Obviously, Brexit and the relentless anti-Corbyn smear campaign were major factors. But I think the issues run deeper. I’m reflecting on some things that, for me, explain why Labour lost (and I emphasise the latter – it seems the Tory vote didn’t rise significantly, Labour’s fell dramatically). Admittedly, these thoughts are a bit personal, but it’s my blog!
An over-arching point is that personality politics doesn’t serve us well. Of course, people’s perceptions of a politician are relevant. But the left needs to avoid compounding that dynamic by elevating individuals to cult status. I’m sure it’s not what the man himself wanted, but allowing Jeremy Corbyn to personify Labour’s appeal drew attention to the weaknesses that he, like everyone, has.
I recall my experiences of The World Transformed (TWT), the parallel event at Labour Party conference that’s been held for the last few years. Undoubtedly, it captured some of the youthful energy that significantly shifted Labour to the left. But I also found it cliquey and typical of the “tyranny of structurelessness” I’ve seen in other new social movements. This played out in a self-selecting control mechanism that marginalised or excluded certain campaigns, like Defend Council Housing, that weren’t in with the in crowd. That mattered, because it ignored vital policy issues championed by what gets referred to as “traditional” working class communities, of the type that have abandoned Labour in droves.
On a similar point, between 2017 and 2019, the Labour Party and Momentum seemed increasingly reluctant to appeal to people outside their political tent – literally in the case of this example. Two years ago, following the very encouraging general election result, there was a rally to mark the start of the party’s conference in Brighton. It was held in a big public space and anyone could go. Thousands did, not just Labour Party members. This year, the equivalent event took place in a marquee, within a cordon, access to which was controlled by having a wristband. It was a stark contrast.
My next salutary memory is closer to home, or in fact, work. Earlier this week we had our Christmas “do” and inevitably, there was a big row about the election. The people I work for and with are mostly middle aged, working class women. They should be the bedrock of Labour’s support. But most of them were extremely disillusioned and several were planning to vote for other parties. They live in a ward with three Labour councillors, each of whom have a more direct impact on their experience of the party and its politics than national issues. One of those councillors has barely been seen in the area lately, at a time when there’s been several significant local issues. We then discovered, unsurprisingly, that she’d been selected for a safe parliamentary seat. She, like others, left a legacy of frustration. The message from our Christmas party to the Labour Party was “What have you done for us lately?”.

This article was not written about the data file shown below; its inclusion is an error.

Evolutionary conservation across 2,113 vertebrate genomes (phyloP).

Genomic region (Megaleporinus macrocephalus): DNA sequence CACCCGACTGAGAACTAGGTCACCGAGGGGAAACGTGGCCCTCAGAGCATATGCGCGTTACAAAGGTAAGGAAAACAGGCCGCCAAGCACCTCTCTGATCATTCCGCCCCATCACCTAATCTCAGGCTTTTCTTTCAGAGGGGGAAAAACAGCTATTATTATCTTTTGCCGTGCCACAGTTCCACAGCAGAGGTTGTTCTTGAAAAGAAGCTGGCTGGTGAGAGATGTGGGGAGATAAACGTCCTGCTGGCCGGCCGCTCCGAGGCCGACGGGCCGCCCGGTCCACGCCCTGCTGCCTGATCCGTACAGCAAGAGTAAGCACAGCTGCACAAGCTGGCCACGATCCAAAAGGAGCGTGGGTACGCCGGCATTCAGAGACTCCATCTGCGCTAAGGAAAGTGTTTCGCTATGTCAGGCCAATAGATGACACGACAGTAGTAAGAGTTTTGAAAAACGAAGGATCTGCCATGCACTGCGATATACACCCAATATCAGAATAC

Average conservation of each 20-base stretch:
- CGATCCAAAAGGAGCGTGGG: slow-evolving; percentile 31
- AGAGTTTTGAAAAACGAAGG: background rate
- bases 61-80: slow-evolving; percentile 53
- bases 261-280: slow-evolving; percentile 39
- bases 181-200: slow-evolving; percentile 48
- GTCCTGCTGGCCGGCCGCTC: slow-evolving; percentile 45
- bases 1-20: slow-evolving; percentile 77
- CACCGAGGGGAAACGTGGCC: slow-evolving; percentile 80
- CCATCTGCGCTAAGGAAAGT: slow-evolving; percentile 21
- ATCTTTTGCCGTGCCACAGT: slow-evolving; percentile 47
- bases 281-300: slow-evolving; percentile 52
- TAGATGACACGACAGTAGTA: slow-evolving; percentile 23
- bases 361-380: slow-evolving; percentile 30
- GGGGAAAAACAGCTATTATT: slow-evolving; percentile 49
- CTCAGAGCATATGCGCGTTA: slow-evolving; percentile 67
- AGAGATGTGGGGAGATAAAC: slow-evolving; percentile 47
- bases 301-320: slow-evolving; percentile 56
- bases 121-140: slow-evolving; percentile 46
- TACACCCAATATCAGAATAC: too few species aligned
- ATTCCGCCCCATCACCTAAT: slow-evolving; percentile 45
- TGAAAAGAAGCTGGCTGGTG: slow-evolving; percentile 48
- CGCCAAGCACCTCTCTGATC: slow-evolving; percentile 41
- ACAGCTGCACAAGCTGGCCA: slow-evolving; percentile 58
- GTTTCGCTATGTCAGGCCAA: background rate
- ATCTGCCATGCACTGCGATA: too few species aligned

This small example of careerist politics was replicated at large with the embarrassing behaviour of Jonathan Ashworth two days before polling. Leaving aside his disloyalty, the main point was that he chose to share it with his Tory “friend”. That wasn’t just appalling judgment. It reflected membership of the political club that’s palpable to anyone who’s spent any time in the Palace or Westminster. But it’s this fraternity that people like our former local councillor are desperate to join, thereby becoming detached from the lives of the people who put them there.
This self-serving coterie has revealed itself, with a vengeance, in the Parliamentary Labour Party (PLP) since 2015. Beyond the plotting is a fundamental pessimism on the part of too many Labour politicians. Perhaps they don’t really want change, but they also don’t believe it’s possible. My mind goes back to a chat I had with a Labour MP earlier this year, at a time when the Tory government was in disarray and Labour was agreeing its most exciting, progressive manifesto in a generation. This should have been an inspirational moment. Instead, the MPs gloomy reaction was “I don’t want to promise what we can’t deliver”. Such defeatism communicates itself to voters (his own vote fell by 25% yesterday).
For me, these issues coalesce around housing (you knew it was coming!). Notwithstanding the difficulties and contradictions (particularly bearing in mind the role of Labour councils), Labour’s housing manifesto offered real hope. It had the potential to cut across the divisions of Brexit and highlight the difference between the two parties like few other issues. The Tories could falsely mimic Labour on the NHS and education. They couldn’t on housing. But despite being a massive concern for millions, as David Madden has argued, housing was the political dog that didn’t bark and that was a huge failure on Labour’s part. Repeatedly, opportunities to promote alternatives to the failed policies of Tory and previous Labour governments were missed. I’ve seen no serious campaigning on housing by the national Labour Party, not just in the last six weeks, but for years. As a result, the housing misery of the many – and the grassroots struggle against it – will continue.
So far, so politically understandable. But finally, there’s one aspect to the election result I can’t quite fathom. How is it that, given a straight choice between an honest and a dishonest person, so many people choose the latter? To slightly contradict myself on the importance of the individual, from my limited experience, Jeremy Corbyn is a decent, caring, principled man – and emphatically NOT A RACIST! – who deserves much better than this outcome.